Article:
Philosopher Prince to Islamic Prophet: 9 Surprising Legends About Alexander the Great
Philosopher Prince to Islamic Prophet: 9 Surprising Legends About Alexander the Great

Philosopher Prince to Islamic Prophet: 9 Surprising Legends About Alexander the Great

Alexander Meddings - October 22, 2017

Philosopher Prince to Islamic Prophet: 9 Surprising Legends About Alexander the Great
Alexander Dindimus. Oxford Bodleian Library

Alexander and the Naked Philosophers

The Brahmans are a group of naked ascetics who have closed themselves off from society to live lives of natural—and presumably rather cold—contemplation. Historically, the Greek historian Strabo situated them around the city of Taxila in modern-day Pakistan. Over time their exact geographical location came to matter less and less, however, as the land (or, according to some authors, island) of the Brahmans came to be transformed into a utopian ideal.

The story of Alexander’s encounter with them first appears around the third century BC and was continuously retold up until the fourteenth century, finally appearing in what must be the most bizarre piece of travel literature in history: “The Travels of Sir John Mandeville“. As with pretty much all legends that surround Alexander, each story has several versions. The general narrative goes like this:

Alexander arrives in the land of the Brahmans with his helmsman and historian Onesicratus. There they meet with the leader of the Brahmans, Dandamis, who Alexander proceeds to interrogate. He presents Dandamis with a “Halsrätsel”; a form of questioning familiar to anyone who’s seen Monty Python and the Holy Grail and that final scene on the bridge: If Dandamis gets the answer right, he will live. Should he get it wrong, Alexander will kill him.

Ultimately Alexander learns a great deal philosophically from the Brahmans. They drive home a message found elsewhere in Alexander’s legends: that no matter what his achievements or how much his power, he will ultimately die. How they couch their phrasing, however, is uniquely powerful. Upon seeing Alexander approach the Brahmans begin to stamp their feet. Asking what they mean by this, they tell the king that every man possesses only as much land as he is standing on. Alexander may spend his life traveling and conquering foreign lands, but he too is just a man. And when he is dead, he will need only as much earth as is required to bury him.

This message was in part influenced by the political aftermath of Alexander’s death: the fragmentation of his barely consolidated empire and centuries of civil war fought among his successors. However, it was also injected over the years with Jewish, Christian, and Islamic ideas relating to humility and submission to the one, true God. No one man is all-powerful, no matter his achievements, and like all historical kings, Alexander would do well to learn that.

Philosopher Prince to Islamic Prophet: 9 Surprising Legends About Alexander the Great
Macedonian Koinon showing a long-haired, diademed Alexander on the obverse and his taming of Bucephalus on the reverse. Wildwinds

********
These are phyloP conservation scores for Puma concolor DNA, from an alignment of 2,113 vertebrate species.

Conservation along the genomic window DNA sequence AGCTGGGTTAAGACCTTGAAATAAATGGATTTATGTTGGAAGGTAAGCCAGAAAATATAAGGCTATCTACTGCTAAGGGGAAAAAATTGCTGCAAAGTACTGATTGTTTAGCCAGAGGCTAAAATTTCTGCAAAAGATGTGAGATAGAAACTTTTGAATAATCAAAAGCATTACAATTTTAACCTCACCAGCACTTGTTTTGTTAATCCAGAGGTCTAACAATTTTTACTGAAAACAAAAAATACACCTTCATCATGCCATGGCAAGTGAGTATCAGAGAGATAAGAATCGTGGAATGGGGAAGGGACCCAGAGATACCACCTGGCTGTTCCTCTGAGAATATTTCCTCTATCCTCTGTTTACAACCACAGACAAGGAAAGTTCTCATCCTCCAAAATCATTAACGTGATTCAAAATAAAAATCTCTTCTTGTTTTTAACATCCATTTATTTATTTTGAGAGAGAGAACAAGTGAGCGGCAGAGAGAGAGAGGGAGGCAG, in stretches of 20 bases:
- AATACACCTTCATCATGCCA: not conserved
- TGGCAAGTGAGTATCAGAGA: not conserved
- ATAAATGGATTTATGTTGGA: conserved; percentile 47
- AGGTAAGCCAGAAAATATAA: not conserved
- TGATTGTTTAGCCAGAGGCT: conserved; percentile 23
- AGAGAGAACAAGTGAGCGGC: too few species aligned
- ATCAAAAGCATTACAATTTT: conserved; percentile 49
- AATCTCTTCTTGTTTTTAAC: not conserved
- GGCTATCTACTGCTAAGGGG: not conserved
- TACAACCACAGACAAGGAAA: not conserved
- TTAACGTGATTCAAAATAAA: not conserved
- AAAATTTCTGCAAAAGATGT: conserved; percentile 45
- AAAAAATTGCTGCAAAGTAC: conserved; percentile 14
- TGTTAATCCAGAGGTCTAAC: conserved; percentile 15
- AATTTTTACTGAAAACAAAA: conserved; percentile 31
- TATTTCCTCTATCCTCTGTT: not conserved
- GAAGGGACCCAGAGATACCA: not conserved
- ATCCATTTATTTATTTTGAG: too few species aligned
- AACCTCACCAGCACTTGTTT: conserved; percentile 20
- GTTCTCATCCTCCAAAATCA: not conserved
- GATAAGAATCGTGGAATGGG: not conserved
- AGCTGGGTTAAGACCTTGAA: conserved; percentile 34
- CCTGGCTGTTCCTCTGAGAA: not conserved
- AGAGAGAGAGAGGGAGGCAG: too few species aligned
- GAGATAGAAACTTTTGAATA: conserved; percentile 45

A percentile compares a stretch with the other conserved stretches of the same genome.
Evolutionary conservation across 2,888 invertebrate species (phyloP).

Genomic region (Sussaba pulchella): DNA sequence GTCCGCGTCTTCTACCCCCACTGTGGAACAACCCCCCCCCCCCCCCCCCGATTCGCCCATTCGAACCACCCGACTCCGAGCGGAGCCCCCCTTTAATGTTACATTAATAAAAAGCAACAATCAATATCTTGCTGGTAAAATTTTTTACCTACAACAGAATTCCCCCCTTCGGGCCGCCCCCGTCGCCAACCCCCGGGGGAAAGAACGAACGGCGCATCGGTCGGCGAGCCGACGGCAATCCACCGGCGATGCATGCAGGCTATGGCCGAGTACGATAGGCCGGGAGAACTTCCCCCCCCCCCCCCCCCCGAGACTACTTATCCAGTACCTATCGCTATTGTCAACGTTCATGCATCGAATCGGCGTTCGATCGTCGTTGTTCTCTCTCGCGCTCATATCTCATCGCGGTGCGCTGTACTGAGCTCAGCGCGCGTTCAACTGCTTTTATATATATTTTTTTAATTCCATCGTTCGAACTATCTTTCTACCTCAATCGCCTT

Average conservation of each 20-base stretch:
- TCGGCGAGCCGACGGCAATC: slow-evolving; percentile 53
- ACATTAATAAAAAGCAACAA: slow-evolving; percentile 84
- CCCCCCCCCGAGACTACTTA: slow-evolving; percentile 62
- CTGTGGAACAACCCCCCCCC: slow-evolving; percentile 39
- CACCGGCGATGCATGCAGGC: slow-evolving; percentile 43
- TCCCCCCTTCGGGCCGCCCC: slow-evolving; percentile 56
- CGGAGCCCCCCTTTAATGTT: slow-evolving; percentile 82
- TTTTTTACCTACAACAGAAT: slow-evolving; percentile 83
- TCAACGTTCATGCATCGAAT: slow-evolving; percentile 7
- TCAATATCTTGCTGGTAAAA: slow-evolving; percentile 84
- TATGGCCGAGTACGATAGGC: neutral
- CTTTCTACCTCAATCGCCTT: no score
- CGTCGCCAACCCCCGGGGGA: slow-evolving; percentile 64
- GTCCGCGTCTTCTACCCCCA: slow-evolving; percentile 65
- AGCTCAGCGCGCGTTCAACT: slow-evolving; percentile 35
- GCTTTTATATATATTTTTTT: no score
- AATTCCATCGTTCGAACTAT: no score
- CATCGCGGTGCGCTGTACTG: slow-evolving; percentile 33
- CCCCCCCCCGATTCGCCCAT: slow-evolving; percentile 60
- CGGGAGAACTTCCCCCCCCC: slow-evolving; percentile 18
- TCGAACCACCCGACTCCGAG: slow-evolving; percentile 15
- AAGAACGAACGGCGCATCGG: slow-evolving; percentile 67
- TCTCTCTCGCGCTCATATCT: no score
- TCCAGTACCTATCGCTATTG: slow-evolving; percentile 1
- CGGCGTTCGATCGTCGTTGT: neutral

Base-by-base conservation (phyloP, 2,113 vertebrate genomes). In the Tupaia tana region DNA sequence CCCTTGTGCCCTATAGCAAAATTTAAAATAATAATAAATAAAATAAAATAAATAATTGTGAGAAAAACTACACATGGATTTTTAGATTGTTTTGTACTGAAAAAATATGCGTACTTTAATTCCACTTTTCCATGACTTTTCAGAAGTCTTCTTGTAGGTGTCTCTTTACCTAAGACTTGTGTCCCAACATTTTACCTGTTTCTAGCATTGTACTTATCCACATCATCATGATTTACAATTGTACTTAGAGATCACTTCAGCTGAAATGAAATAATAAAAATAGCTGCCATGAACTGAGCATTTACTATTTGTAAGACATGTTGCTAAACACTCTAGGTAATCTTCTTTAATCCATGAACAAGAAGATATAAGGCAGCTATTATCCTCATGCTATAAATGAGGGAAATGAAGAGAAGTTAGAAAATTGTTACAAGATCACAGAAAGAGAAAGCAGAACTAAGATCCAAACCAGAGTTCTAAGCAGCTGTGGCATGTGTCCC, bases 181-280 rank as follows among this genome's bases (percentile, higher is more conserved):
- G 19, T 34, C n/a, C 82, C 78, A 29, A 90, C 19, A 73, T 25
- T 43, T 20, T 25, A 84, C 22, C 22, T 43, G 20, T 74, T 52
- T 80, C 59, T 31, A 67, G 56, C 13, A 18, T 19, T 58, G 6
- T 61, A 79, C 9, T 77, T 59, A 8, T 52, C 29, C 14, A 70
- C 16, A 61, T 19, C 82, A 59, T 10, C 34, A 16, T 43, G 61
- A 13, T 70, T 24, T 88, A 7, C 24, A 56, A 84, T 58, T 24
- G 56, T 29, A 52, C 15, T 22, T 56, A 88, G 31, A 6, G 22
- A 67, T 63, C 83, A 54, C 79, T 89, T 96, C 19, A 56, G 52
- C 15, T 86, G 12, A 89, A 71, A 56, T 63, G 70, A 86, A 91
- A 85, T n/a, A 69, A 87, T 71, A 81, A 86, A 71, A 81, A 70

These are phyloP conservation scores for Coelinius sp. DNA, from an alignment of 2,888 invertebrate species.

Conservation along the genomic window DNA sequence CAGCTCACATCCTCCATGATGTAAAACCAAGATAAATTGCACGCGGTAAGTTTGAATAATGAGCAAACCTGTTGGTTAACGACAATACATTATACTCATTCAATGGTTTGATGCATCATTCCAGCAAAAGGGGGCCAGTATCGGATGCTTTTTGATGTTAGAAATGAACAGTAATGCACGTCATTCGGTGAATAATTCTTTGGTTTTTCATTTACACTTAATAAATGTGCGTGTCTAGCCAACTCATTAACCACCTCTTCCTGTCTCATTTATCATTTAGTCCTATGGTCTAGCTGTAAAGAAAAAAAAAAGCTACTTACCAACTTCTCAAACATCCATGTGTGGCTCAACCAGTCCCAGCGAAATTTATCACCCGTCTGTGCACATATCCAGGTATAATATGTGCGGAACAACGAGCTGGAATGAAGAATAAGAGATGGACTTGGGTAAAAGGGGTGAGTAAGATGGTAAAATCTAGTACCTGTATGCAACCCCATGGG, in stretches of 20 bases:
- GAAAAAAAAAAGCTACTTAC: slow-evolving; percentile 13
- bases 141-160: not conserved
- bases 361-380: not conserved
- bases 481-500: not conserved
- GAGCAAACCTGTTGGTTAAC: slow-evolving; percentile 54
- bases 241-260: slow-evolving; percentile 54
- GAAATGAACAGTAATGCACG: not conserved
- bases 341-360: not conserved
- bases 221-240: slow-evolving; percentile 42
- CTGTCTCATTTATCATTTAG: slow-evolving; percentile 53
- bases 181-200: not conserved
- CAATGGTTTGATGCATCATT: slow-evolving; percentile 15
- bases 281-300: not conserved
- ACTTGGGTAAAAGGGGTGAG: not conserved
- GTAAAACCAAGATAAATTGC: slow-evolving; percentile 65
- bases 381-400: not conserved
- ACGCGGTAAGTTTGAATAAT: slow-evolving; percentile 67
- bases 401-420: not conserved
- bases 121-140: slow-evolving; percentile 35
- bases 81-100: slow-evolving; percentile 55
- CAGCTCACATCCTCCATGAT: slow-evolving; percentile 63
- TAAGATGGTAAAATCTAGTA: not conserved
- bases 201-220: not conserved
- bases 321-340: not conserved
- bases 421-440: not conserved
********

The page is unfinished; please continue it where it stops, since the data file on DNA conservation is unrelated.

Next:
Bucephalus’s Revenge

The close bond Alexander had with his horse Bucephalus is both mythically and historically well documented. Alexander came across him at the age of 12 or 13 while the horse was being presented to King Philip by the horse trader Philonicus. Alexander made a wager: if he couldn’t bring it under his control, he’d pay the money owed to the horse trader on his father’s behalf. If he could, he got to keep the horse. With some horse-whispering and amateur animal psychology (making sure Bucephalus could no longer see his own shadow, the source of his anxiety), Alexander managed to tame him.

Naturally, the fictional Alexander Romance took a slightly different view over Bucephalus’s origins. Rather than sold to the king by a horse trader, legend had it that Bucephalus was bred and reared on Philips royal estate. What’s more, the Greek Delphic Oracle had prophesied to Philip that whoever rode Bucephalus would go on to become the king the world was promised. But it wasn’t just Bucephalus’s origins that the Alexander Romance changed.

The historical horse accompanied Alexander across known world and beyond, serving as his charger in battles ranging from Persia to Pakistan. When Bucephalus eventually died from wounds sustained at the Battle of Hydaspes (326 BC) in modern-day Pakistan, Alexander was devastated. Such was his grief, in fact, that he immediately founded the city of Bucephela at the site of his death, named in his horse’s honor. The legendary horse, while also accompanying Alexander on all his many adventures, met a slightly different end.

Towards the end of the Alexander Romance, the great king is lying in his bed in Babylon, dying from a poison administered by one of his slaves. Everyone around him is howling with grief while Bucephalus is standing at the foot of Alexander’s bed looking longingly at his master. At this point, the slave enters the room and Bucephalus—somehow blessed with the knowledge of his guilt—charges towards him.

Grabbing him in his teeth, he drags the slave to Alexander. He then lets out loud whinny, throws the slave to the ground and tears his body apart, so that “bits of him flew all over everyone like snow falling off a roof in the wind.” Bucephalus then lets out one final neigh before collapsing at Alexander’s feet and breathing his last. Through the horrific carnage, Alexander gently smiles at his recently deceased steed before following suit, likewise falling into his eternal sleep.

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